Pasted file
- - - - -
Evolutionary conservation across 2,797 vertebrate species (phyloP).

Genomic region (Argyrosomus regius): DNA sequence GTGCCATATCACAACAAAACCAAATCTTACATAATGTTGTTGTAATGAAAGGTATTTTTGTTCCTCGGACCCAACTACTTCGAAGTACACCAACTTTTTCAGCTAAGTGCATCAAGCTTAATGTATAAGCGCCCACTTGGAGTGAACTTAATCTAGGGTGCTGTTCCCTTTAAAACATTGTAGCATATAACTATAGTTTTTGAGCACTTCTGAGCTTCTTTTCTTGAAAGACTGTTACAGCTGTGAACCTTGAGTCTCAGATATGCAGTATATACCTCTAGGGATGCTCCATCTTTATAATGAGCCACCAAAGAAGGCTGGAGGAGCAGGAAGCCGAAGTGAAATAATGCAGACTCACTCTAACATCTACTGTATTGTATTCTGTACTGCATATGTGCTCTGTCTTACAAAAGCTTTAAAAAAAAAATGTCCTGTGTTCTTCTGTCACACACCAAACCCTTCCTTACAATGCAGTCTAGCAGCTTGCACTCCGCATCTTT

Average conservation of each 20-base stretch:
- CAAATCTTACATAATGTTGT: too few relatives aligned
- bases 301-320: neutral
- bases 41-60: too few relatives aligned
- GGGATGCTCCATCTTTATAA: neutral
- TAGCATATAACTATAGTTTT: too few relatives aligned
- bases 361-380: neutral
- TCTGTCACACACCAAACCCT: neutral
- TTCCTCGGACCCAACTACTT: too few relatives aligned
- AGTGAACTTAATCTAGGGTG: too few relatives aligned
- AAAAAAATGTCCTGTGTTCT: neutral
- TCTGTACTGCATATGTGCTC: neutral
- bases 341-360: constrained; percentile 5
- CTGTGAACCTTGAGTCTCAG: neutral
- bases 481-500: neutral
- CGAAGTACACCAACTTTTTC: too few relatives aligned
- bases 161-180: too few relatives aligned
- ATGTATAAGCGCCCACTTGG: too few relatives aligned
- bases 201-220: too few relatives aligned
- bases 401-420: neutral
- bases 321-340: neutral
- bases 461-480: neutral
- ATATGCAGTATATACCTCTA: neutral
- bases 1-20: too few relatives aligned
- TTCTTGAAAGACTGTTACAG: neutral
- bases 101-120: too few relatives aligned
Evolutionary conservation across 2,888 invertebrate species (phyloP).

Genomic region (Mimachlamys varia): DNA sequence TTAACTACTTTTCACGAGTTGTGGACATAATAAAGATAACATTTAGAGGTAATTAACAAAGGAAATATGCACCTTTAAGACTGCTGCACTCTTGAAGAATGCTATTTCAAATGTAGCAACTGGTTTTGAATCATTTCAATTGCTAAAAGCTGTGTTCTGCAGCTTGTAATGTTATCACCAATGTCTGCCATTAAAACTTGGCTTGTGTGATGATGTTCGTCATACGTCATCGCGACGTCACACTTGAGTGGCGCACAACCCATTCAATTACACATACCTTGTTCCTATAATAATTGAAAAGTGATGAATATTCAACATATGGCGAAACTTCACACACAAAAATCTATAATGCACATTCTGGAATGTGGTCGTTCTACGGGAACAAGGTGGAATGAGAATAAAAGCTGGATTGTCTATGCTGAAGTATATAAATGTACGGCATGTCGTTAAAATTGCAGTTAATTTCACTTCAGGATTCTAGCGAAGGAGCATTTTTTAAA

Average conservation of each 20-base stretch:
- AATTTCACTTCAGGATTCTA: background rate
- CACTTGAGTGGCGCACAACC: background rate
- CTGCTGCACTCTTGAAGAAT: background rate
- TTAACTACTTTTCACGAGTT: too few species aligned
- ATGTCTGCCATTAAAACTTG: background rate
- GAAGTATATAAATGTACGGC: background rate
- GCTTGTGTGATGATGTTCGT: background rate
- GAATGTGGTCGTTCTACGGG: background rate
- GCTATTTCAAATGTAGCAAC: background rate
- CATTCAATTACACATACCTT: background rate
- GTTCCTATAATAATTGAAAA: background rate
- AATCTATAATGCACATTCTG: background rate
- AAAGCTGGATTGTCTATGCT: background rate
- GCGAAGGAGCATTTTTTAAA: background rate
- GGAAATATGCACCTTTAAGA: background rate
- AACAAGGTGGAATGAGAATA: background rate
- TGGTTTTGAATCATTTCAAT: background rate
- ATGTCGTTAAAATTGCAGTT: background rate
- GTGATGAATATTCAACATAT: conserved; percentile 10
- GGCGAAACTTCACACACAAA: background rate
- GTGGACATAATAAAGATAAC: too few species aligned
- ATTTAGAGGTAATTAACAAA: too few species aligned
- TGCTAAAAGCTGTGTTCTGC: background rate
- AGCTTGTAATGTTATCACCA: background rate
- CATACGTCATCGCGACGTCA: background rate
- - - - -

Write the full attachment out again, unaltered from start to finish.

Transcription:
Evolutionary conservation across 2,797 vertebrate species (phyloP).

Genomic region (Argyrosomus regius): DNA sequence GTGCCATATCACAACAAAACCAAATCTTACATAATGTTGTTGTAATGAAAGGTATTTTTGTTCCTCGGACCCAACTACTTCGAAGTACACCAACTTTTTCAGCTAAGTGCATCAAGCTTAATGTATAAGCGCCCACTTGGAGTGAACTTAATCTAGGGTGCTGTTCCCTTTAAAACATTGTAGCATATAACTATAGTTTTTGAGCACTTCTGAGCTTCTTTTCTTGAAAGACTGTTACAGCTGTGAACCTTGAGTCTCAGATATGCAGTATATACCTCTAGGGATGCTCCATCTTTATAATGAGCCACCAAAGAAGGCTGGAGGAGCAGGAAGCCGAAGTGAAATAATGCAGACTCACTCTAACATCTACTGTATTGTATTCTGTACTGCATATGTGCTCTGTCTTACAAAAGCTTTAAAAAAAAAATGTCCTGTGTTCTTCTGTCACACACCAAACCCTTCCTTACAATGCAGTCTAGCAGCTTGCACTCCGCATCTTT

Average conservation of each 20-base stretch:
- CAAATCTTACATAATGTTGT: too few relatives aligned
- bases 301-320: neutral
- bases 41-60: too few relatives aligned
- GGGATGCTCCATCTTTATAA: neutral
- TAGCATATAACTATAGTTTT: too few relatives aligned
- bases 361-380: neutral
- TCTGTCACACACCAAACCCT: neutral
- TTCCTCGGACCCAACTACTT: too few relatives aligned
- AGTGAACTTAATCTAGGGTG: too few relatives aligned
- AAAAAAATGTCCTGTGTTCT: neutral
- TCTGTACTGCATATGTGCTC: neutral
- bases 341-360: constrained; percentile 5
- CTGTGAACCTTGAGTCTCAG: neutral
- bases 481-500: neutral
- CGAAGTACACCAACTTTTTC: too few relatives aligned
- bases 161-180: too few relatives aligned
- ATGTATAAGCGCCCACTTGG: too few relatives aligned
- bases 201-220: too few relatives aligned
- bases 401-420: neutral
- bases 321-340: neutral
- bases 461-480: neutral
- ATATGCAGTATATACCTCTA: neutral
- bases 1-20: too few relatives aligned
- TTCTTGAAAGACTGTTACAG: neutral
- bases 101-120: too few relatives aligned
Evolutionary conservation across 2,888 invertebrate species (phyloP).

Genomic region (Mimachlamys varia): DNA sequence TTAACTACTTTTCACGAGTTGTGGACATAATAAAGATAACATTTAGAGGTAATTAACAAAGGAAATATGCACCTTTAAGACTGCTGCACTCTTGAAGAATGCTATTTCAAATGTAGCAACTGGTTTTGAATCATTTCAATTGCTAAAAGCTGTGTTCTGCAGCTTGTAATGTTATCACCAATGTCTGCCATTAAAACTTGGCTTGTGTGATGATGTTCGTCATACGTCATCGCGACGTCACACTTGAGTGGCGCACAACCCATTCAATTACACATACCTTGTTCCTATAATAATTGAAAAGTGATGAATATTCAACATATGGCGAAACTTCACACACAAAAATCTATAATGCACATTCTGGAATGTGGTCGTTCTACGGGAACAAGGTGGAATGAGAATAAAAGCTGGATTGTCTATGCTGAAGTATATAAATGTACGGCATGTCGTTAAAATTGCAGTTAATTTCACTTCAGGATTCTAGCGAAGGAGCATTTTTTAAA

Average conservation of each 20-base stretch:
- AATTTCACTTCAGGATTCTA: background rate
- CACTTGAGTGGCGCACAACC: background rate
- CTGCTGCACTCTTGAAGAAT: background rate
- TTAACTACTTTTCACGAGTT: too few species aligned
- ATGTCTGCCATTAAAACTTG: background rate
- GAAGTATATAAATGTACGGC: background rate
- GCTTGTGTGATGATGTTCGT: background rate
- GAATGTGGTCGTTCTACGGG: background rate
- GCTATTTCAAATGTAGCAAC: background rate
- CATTCAATTACACATACCTT: background rate
- GTTCCTATAATAATTGAAAA: background rate
- AATCTATAATGCACATTCTG: background rate
- AAAGCTGGATTGTCTATGCT: background rate
- GCGAAGGAGCATTTTTTAAA: background rate
- GGAAATATGCACCTTTAAGA: background rate
- AACAAGGTGGAATGAGAATA: background rate
- TGGTTTTGAATCATTTCAAT: background rate
- ATGTCGTTAAAATTGCAGTT: background rate
- GTGATGAATATTCAACATAT: conserved; percentile 10
- GGCGAAACTTCACACACAAA: background rate
- GTGGACATAATAAAGATAAC: too few species aligned
- ATTTAGAGGTAATTAACAAA: too few species aligned
- TGCTAAAAGCTGTGTTCTGC: background rate
- AGCTTGTAATGTTATCACCA: background rate
- CATACGTCATCGCGACGTCA: background rate